Rheumatoid arthritis (RA) is one of common arthritis forms. It is commonly thought as a consequence of immune system abnormality, though the exact cause of this joint disease is not fully understood yet. It occurs more often in women. And there are some complications from RA. Does it cause hair loss, too?
RA is pretty common. It may be the second or third common type of arthritis after osteoarthritis (the most common arthritis form).
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The way of how this joint disease acts can vary. In some sufferers, it can be mild and the flare strikes occasionally. But in other cases, the problem can be continuously active and gets worse over time.
The affected joint usually becomes swollen, tender, red, warm, and painful. All of these discomforts eventually can cause difficulty moving with the affected joint.
Typically, RA affects the joint symmetrically. For instance, if you have it in the left elbow, your right elbow will likely to have the same problem at the same time.
Ankles, knees, elbows, small joints in the feet and hand are the most common sites where RA occurs.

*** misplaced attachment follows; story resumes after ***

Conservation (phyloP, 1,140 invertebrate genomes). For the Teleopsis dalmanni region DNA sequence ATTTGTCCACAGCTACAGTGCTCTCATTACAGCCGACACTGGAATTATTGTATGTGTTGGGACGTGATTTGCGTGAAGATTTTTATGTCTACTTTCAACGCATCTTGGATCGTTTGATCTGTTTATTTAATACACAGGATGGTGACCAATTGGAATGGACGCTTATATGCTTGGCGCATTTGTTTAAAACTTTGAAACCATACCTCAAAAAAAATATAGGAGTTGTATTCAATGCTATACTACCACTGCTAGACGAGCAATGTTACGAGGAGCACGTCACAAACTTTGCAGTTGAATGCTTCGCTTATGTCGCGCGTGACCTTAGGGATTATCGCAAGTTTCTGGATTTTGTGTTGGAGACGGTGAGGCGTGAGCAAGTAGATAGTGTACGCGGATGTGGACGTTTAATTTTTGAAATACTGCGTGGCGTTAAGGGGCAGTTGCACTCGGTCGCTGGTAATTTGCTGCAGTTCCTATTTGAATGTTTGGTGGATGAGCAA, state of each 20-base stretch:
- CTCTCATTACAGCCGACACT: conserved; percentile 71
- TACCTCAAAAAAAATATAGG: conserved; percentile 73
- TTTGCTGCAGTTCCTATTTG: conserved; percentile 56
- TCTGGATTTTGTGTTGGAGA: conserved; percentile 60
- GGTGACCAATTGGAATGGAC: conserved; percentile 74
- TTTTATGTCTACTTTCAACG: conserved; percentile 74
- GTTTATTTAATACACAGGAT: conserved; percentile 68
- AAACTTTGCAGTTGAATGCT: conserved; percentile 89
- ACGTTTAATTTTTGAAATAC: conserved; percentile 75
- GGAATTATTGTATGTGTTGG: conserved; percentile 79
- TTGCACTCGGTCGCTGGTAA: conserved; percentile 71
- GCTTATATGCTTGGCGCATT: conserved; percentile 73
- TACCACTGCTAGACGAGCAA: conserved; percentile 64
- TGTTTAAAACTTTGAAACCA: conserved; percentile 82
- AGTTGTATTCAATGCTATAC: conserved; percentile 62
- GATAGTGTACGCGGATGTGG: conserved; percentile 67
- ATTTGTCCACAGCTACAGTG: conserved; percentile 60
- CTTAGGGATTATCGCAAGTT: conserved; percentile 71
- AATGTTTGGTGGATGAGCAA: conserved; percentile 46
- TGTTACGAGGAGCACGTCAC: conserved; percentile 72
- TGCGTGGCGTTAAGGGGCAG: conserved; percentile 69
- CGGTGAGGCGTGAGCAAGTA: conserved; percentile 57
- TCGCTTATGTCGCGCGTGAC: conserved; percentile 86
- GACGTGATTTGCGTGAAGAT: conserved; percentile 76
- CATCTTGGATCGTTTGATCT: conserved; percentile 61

RA is commonly thought as autoimmune disorder. In other words, it is linked to the abnormality of the immune system, as noted before. We know well that the immune system is so crucial for the defense system of your body.
In RA however the immune system goes awry. Like most things in autoimmune disorders, with unknown reason it appears to be directed to fight against the healthy tissues (the object that should be protected in the normal function of the body immune system).
In most cases, RA occurs when the abnormal function of immune system mistakenly attack the healthy lining of the joint called synovium, causing inflammation. The inflamed synovium generate other problems in the joint such as damage to the cartilage and bone.
But again, there is no clearly explanation of why the immune system of the body in people with RA goes awry like that. However experts have confirmed that the following factors can increase the risk of developing RA:
- Gender, yap it is more likely to affect more women than men.